Statutory duties of partnership between health bodies and the promotion of health and wellbeing for local populations have been introduced. In the meantime the promotion of co-operation between health and local authority partners has been underpinned by the work of the health improvement programmes development group. The group has been working to develop and re-position health improvement programmes to ensure they are strategic, best placed to implement the NHS plan, aligned to community strategies and supportive of local strategic partnerships.
Mr. Denham: Information and evidence about future demand for consultants in neurology has been gathered annually by the speciality workforce advisory group (SWAG) from the medical profession and national health service management. We will shortly announce our response to SWAG's recommendations for 2001-02.
Mr. Drew: To ask the Secretary of State for Health what discussions he has had recently with representatives of higher education over (a) the impact of and (b) future implications to Project 2000 for nurse recruitment. 
Mr. Denham [holding answer 16 March 2001]: Project 2000 nurse education and training is currently being phased out and replaced by a new model of nurse education--as outlined in the Government's "Making a Difference" strategy and United Kingdom Central Council Education Commission report, "Fitness for Practice" in 1999. The Department is working with all key stakeholders--and especially higher education, with which it has a long established partnership--to ensure the effective roll-out of the new model of nurse education to support nurse recruitment.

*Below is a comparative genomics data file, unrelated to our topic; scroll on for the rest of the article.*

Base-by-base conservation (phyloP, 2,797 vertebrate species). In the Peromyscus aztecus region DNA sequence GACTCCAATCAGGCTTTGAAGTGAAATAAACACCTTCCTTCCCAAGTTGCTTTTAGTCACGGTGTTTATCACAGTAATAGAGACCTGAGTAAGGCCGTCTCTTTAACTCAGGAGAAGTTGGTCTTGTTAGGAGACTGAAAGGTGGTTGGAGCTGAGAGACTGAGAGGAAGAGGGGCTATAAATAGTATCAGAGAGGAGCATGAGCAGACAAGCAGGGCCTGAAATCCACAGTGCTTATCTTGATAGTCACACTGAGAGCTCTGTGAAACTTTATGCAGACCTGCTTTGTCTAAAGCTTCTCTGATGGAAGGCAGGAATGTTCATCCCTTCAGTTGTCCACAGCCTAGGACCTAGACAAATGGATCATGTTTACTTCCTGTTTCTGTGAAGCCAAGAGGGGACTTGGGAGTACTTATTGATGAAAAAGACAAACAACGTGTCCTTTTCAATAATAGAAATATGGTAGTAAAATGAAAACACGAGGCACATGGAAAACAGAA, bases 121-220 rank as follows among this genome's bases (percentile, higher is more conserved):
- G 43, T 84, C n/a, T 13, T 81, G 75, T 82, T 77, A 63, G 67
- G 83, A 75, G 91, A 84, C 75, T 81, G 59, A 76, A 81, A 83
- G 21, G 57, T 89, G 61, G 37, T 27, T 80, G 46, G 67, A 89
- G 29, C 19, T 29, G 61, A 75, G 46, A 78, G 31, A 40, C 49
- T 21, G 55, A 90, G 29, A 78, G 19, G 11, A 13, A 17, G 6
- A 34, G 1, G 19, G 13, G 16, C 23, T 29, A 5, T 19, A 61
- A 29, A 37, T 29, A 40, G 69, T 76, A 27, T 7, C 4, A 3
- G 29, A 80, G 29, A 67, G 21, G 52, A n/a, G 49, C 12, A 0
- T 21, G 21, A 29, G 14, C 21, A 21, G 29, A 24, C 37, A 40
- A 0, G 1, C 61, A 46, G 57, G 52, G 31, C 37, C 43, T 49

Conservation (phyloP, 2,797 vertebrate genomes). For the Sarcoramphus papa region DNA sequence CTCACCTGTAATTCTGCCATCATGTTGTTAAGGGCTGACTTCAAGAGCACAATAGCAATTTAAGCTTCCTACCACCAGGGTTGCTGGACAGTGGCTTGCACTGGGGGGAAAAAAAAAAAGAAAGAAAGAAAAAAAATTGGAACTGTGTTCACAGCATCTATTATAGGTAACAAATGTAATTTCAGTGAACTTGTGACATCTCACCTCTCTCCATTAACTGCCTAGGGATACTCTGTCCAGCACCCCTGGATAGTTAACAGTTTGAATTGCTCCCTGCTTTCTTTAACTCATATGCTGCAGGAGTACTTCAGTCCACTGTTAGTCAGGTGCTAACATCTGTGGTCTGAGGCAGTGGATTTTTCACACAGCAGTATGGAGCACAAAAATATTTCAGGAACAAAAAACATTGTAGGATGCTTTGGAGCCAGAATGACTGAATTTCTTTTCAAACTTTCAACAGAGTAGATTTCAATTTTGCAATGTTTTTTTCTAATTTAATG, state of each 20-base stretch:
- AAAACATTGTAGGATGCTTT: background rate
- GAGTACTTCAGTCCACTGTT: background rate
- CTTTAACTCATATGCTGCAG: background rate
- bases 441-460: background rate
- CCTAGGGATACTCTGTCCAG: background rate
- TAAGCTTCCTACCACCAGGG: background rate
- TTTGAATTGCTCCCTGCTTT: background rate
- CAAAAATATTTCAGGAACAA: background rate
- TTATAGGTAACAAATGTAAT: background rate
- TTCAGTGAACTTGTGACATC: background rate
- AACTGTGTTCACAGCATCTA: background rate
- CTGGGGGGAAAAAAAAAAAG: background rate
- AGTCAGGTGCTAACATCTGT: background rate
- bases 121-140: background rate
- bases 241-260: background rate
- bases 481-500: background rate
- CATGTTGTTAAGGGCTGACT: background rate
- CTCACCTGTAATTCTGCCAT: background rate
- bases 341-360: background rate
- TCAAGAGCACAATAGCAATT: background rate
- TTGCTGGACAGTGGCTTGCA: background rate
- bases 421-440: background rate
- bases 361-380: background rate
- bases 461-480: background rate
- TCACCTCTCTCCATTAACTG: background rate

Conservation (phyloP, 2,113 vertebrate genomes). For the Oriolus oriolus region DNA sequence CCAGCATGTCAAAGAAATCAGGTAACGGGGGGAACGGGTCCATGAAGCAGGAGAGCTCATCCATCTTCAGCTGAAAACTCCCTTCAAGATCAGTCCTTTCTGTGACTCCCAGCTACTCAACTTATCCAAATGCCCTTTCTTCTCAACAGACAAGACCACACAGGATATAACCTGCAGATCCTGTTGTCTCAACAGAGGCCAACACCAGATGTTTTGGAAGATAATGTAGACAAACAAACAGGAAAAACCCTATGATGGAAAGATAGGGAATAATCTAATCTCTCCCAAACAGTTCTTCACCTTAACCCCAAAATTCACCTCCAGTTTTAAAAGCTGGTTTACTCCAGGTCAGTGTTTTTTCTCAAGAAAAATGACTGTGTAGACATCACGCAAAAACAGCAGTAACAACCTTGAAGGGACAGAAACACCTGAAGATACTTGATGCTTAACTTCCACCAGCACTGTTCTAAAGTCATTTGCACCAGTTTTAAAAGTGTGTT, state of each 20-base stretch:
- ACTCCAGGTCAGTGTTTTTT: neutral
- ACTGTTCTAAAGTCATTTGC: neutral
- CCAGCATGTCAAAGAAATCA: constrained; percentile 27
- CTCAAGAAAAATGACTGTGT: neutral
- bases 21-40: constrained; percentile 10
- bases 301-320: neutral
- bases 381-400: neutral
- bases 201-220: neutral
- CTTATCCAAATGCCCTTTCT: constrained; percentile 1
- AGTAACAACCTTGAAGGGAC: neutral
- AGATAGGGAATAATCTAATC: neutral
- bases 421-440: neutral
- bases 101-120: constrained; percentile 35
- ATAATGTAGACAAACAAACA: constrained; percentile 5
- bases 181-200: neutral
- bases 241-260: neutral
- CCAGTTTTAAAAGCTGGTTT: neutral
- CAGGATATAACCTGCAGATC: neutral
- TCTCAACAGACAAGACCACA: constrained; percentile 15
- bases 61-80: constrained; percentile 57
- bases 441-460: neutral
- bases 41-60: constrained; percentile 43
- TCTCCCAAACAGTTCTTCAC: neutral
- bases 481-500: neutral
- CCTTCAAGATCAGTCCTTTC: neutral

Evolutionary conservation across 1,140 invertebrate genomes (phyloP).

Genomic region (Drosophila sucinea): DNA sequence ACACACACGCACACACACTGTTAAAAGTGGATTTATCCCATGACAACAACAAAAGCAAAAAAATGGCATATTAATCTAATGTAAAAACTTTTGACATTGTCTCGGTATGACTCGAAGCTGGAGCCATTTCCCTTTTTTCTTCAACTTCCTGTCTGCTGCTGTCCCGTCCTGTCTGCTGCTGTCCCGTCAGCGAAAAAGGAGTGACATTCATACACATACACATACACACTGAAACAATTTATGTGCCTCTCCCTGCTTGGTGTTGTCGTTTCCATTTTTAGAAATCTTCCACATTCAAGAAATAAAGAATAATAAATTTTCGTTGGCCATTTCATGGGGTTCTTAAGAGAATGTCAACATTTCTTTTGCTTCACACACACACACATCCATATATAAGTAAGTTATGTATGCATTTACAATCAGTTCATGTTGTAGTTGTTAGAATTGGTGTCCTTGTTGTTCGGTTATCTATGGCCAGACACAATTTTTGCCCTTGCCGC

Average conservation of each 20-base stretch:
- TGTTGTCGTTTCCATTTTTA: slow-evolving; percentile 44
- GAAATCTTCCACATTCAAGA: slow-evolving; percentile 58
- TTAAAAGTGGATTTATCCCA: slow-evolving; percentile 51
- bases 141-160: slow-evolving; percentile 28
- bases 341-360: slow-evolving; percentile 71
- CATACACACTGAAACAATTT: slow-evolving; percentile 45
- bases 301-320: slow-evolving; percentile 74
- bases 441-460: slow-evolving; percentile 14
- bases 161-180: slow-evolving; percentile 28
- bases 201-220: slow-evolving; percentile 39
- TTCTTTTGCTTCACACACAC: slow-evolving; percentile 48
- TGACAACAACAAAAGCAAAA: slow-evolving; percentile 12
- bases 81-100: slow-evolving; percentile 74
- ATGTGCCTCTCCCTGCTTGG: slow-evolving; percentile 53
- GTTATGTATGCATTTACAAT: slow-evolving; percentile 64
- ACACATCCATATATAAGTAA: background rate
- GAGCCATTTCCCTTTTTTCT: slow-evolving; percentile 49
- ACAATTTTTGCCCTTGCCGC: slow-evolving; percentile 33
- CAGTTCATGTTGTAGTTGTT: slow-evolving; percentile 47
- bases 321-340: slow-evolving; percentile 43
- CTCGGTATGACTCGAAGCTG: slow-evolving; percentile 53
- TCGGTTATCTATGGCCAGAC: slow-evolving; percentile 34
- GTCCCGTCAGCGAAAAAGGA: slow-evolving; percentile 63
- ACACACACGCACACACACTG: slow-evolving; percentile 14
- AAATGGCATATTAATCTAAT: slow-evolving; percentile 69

Mr. Drew: To ask the Secretary of State for Health if he will make a statement on the role of nurse consultants with regard to their preceptor responsibility for newly qualified D grade nurses. 
Mr. Denham [holding answer 16 March 2001]: Guidance issued to the national health service (in Health Service Circular 1999/217) makes it clear that nurse consultants have an important education, training and development role but that this is best targeted to support colleagues who need to develop advanced knowledge and skills. A period of preceptorship for newly qualified D grade nurses is good practice in the NHS and best provided by a more experienced nurse in the same team who has been trained for the role.
|Next Section||Index||Home Page|